Let’s see why List<T> is still LSP-safe, but not really beneficial for further inheritance.
The first key point is that the class has no virtual methods. And virtual methods are just the means through which inheritance delivers benefits—by overriding methods you can alter the behavior of the class and bend it to your needs. Having no virtual methods in derivable class reduces the risk of breaking LSP, but at the cost of not making inheritance attractive and beneficial. List<T> has no protected members either. This means that when you derive a class from it all that you can do is adding new methods. New methods, however, have no privileged access to internal members, because when not public they are private. You can’t really specialize the class behavior; you can only extend it in way that resembles composition rather than inheritance.
When you design a class for inheritance, you make available some virtual methods, either public or protected. These methods should be LSP-safe meaning that they only access protected or public members of the class and never private members. Access to private members can’t be replicated by overrides which will make base and derived classes not semantically equivalent from the perspective of a caller. This is key point to keep in mind when considering inheritance in an object-oriented world.
What to Do Then?
In his aforementioned post and book, Cwalina recommends that you avoid List<T> in public APIs. What is the alternative? You should use a simpler list-based type such as Collection<T> or ReadOnlyCollection<T> for outputs and class properties. You should go for IEnumerable<T>, ICollection<T>, IList<T> for input parameters.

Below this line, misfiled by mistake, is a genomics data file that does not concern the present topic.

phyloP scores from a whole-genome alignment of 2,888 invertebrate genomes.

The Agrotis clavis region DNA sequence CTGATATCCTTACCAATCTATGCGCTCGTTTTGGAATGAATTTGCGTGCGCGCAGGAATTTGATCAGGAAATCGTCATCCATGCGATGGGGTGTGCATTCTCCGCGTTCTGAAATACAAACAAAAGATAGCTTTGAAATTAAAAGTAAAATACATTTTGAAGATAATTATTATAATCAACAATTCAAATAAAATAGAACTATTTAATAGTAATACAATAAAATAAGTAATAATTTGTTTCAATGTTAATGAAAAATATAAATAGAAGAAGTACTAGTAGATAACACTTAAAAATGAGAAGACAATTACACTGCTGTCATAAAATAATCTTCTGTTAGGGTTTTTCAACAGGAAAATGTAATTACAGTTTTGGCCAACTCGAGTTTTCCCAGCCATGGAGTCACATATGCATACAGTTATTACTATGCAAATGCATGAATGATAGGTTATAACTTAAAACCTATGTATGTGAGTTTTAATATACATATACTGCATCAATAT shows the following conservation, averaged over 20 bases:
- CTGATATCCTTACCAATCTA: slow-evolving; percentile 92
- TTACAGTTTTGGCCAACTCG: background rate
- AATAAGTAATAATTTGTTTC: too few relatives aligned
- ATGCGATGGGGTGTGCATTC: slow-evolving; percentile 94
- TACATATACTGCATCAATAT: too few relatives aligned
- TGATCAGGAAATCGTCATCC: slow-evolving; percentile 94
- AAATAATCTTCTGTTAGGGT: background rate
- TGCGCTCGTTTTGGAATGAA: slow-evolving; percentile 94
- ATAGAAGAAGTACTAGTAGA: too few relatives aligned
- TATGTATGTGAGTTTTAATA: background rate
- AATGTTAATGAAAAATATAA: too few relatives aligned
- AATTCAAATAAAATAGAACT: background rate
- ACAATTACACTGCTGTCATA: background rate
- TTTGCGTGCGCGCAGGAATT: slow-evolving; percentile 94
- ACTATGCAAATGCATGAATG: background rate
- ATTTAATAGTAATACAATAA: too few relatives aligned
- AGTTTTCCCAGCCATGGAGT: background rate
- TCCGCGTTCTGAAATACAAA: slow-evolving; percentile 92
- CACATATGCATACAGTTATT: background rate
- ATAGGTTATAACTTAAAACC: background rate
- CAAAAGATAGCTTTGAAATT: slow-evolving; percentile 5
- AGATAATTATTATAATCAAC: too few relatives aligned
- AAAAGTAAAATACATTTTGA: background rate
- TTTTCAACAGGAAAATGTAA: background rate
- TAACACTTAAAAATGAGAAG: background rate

Are these guidelines valid in general and beyond the specific case of the List<T> class? The SRP principle comes handy again. Each class you design should take care of the smallest possible set of responsibilities. If you need to pass in a list of objects, then you should start with IEnumerable and increase the amount of responsibilities only when necessary.
When you return an object from a method, you should return the simplest possible object that works in the scenario. In the unfortunate case that no predefined classes match your needs, you should consider creating a custom class that implements a given set of interfaces. You should try to program to interfaces as much as possible. After all, “Program to an interface, not to an implementation” is the first principle of object-oriented design.
Dino Esposito is one of the world's authorities on Web technology and software architecture. Dino published an array of books, most of which are considered state-of-the-art in their respective areas. His most recent books are “Microsoft ® .NET: Architecting Applications for the Enterprise” and “...